Rash of derelict boats in South Sound strains response resources

Gig Harbor police Chief Kelly Busey drains an abandoned boat of hazardous materials in 2009 in Gig Harbor. After police pumped the boat out several times, the owner eventually removed it from the harbor, Busey said.
Gig Harbor police Chief Kelly Busey drains an abandoned boat of hazardous materials in 2009 in Gig Harbor. After police pumped the boat out several times, the owner eventually removed it from the harbor, Busey said. Courtesy

When a boat is left neglected in Washington waters — tied up or anchored down for weeks — the way things are supposed to work is straightforward.

The official or private citizen who spots the boat reports it to the state Department of Natural Resources to investigate and look for the owner. Eventually, the boat is either claimed or removed. Under state law, this policy governs boats in Puget Sound and inland lakes and rivers. It has led to the removal of about 600 boats in its 15 years.

But over the past few months, a watchdog agency for Commencement Bay says the program hasn’t been effective at managing the derelict boats in Sound waters near Tacoma. Officials from the nonprofit Citizens for a Healthy Bay said they have watched and reported five boats since the beginning of October. Three of them either sank or ran aground before the state agency intervened.

“The rate of this happening has skyrocketed,” said Melissa Malott, executive director of Citizens for a Healthy Bay.

Brian Bare, manager of the agency’s bay patrol, said he reported two boats that sank, both sailboats, to the state weeks before they went down. A tugboat sank Oct. 20 near Raft Island and was reported by the agency. It was hauled up about a month later, after a sheen of oil developed.

“They’re put on a list and then just sit there,” Bare said.

Department of Natural Resources officials said the agency responds to reports of derelict vessels as its resources allow, with those posing a direct danger to people or the environment taking priority.

“There are more abandoned — or potentially abandoned, or derelict — vessels than there is the ability to respond to them,” said Kyle Murphy, who supervises the derelict vessel removal program for the agency. “It’s a big problem.”


DNR records show that the agency has logged 17 vessels of concern in Pierce County waters this year. Of those, 10 have been removed, six by public agencies. In Thurston County, the state listed 13 vessels of concern this year and recorded six removals.

A boat isn’t automatically pulled out of the water just because it makes the state’s list. First, the agency tries to track down the vessel’s owner and to figure out if a boat has been abandoned or simply hasn’t been moved in a while. Not all boats that people actively use are in gleaming shape, which complicates the issue.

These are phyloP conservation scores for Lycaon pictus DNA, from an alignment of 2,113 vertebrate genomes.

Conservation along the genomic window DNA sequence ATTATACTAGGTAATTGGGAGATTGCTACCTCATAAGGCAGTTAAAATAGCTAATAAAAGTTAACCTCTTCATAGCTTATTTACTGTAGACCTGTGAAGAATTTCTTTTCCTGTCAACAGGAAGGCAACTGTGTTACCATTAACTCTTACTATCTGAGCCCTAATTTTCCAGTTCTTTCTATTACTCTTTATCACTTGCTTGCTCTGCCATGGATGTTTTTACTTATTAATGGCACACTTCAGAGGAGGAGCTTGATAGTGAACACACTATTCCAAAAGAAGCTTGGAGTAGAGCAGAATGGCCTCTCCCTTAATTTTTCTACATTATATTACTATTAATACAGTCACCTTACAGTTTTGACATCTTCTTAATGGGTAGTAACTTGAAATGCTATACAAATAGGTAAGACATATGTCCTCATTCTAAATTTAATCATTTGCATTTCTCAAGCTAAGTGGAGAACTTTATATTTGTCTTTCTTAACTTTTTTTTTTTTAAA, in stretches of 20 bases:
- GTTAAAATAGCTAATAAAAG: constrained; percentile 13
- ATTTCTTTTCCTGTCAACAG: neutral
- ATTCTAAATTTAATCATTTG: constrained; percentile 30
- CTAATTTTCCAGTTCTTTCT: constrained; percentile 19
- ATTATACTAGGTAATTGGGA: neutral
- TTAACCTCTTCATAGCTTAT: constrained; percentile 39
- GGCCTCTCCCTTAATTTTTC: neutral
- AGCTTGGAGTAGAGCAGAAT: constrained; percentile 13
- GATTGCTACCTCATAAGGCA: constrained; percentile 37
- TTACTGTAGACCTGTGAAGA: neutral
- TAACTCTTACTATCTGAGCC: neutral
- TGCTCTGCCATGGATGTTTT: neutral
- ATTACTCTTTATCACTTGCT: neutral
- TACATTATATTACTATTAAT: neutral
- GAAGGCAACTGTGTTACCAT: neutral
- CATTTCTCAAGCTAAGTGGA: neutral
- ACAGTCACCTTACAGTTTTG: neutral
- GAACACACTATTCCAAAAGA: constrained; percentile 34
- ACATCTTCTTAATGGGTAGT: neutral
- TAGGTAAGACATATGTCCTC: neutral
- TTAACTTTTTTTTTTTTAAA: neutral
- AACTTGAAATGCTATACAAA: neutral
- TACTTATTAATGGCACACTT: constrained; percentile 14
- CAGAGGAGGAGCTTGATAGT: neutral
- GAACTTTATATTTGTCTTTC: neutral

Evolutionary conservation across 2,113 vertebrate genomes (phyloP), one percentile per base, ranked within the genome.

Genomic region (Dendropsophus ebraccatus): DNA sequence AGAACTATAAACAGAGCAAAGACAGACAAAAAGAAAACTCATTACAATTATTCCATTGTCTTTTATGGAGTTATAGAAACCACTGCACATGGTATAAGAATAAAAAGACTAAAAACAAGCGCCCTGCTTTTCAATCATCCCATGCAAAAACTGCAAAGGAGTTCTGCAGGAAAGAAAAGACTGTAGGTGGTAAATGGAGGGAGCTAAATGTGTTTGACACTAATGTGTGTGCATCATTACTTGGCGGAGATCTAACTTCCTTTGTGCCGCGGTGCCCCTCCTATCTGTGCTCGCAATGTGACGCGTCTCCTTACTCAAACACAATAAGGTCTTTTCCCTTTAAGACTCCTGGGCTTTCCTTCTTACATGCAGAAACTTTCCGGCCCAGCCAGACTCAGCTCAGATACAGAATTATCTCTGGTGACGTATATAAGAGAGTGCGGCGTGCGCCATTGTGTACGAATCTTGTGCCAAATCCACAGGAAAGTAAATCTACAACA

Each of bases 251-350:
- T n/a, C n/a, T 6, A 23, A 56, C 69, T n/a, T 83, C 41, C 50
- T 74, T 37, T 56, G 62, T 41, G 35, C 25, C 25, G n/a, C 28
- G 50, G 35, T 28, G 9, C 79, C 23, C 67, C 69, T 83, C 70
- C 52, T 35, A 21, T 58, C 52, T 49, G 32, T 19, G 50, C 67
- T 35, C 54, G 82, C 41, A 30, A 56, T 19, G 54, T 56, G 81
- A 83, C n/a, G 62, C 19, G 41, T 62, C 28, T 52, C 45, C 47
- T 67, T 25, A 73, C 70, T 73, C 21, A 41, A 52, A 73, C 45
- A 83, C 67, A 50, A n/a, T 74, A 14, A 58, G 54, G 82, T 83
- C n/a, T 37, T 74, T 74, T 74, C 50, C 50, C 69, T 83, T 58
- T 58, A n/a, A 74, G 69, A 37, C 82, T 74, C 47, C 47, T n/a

Bare said he encountered a boat in early December near Olympia that had no heat and a gaping hole in a starboard side. It also had someone living on it.

“This is not a good situation for him or the boat,” Bare wrote in an email, “and possibly the environment.”

State officials have attempted to address the issue of decrepit boats several ways, because of the dangers such boats can pose. Sunken boats can be a navigation hazard and can leak fuel or bilge chemicals into surrounding waters. Unmoored boats are a crash hazard.

There is a boat turn-in program, in which an unwanted boat under 45 feet long can be given to the state outright, negating disposal costs. Owners of larger and older vessels have to bring them in for state inspection with proof of insurance before the vessels change hands.

The state allocated $2.5 million for derelict boat removal in the the 2015-16 budget, down from $4.5 million in the prior two-year cycle, much of it from boat registration fees. The program’s fate in the 2017-19 budget is unclear. How far the money goes depends on the size of a boat, from $200 for removing a dinghy to $125,000 for a standard 45-foot sailboat, Murphy said.

The agency has paid more than $500,000 to haul up individual boats several times, including the $920,000 cost in 2014 of removing the Murph, a military tugboat that sank in 2007, from Quartermaster Harbor on Vashon Island. Even more expensive was the $1.2 million removal cost for the sunken Helena Star from the Hylebos waterway in Tacoma in 2014.

“All it takes is one big old military or commercial-grade vessel to really take a big bite out of our budget,” Murphy said.

In its most current statewide inventory, the DNR listed 11 vessels it intended to take into custody by the end of January.

One was in Tacoma, along the Dick Gilmur shoreline of Commencement Bay, and another was on Black Lake in Thurston County.

Less than $70,000 remains in the program’s coffers for the fiscal year that ends in June 2017.


Occasionally, authorities learn of a boat’s troubles only after it goes underwater. Gig Harbor authorities responded Dec. 13 to a 20-foot cabin cruiser that had sunk in the city’s bay. This involved containing the leaking fuel on the surface and pumping out what remained in the tanks before a hired contractor could pull up the boat, Gig Harbor Fire Department battalion chief Todd Meyer said.

Awareness campaigns aimed at preventing the dangers and expense derelict boats can create have led to more problem boats being reported, Murphy said.

The Gig Harbor boat that sank didn’t appear on the state’s list of troubled vessels. The city’s police chief said a long campaign to weed out derelict boats from city waters still occasionally turns up a boat in bad shape moored on public property in harm’s way.

“People say, ‘It’s public land. I can do whatever I want,’ and that’s not always the case,” Gig Harbor police Chief Kelly Busey said.

Derrick Nunnally: 253-597-8693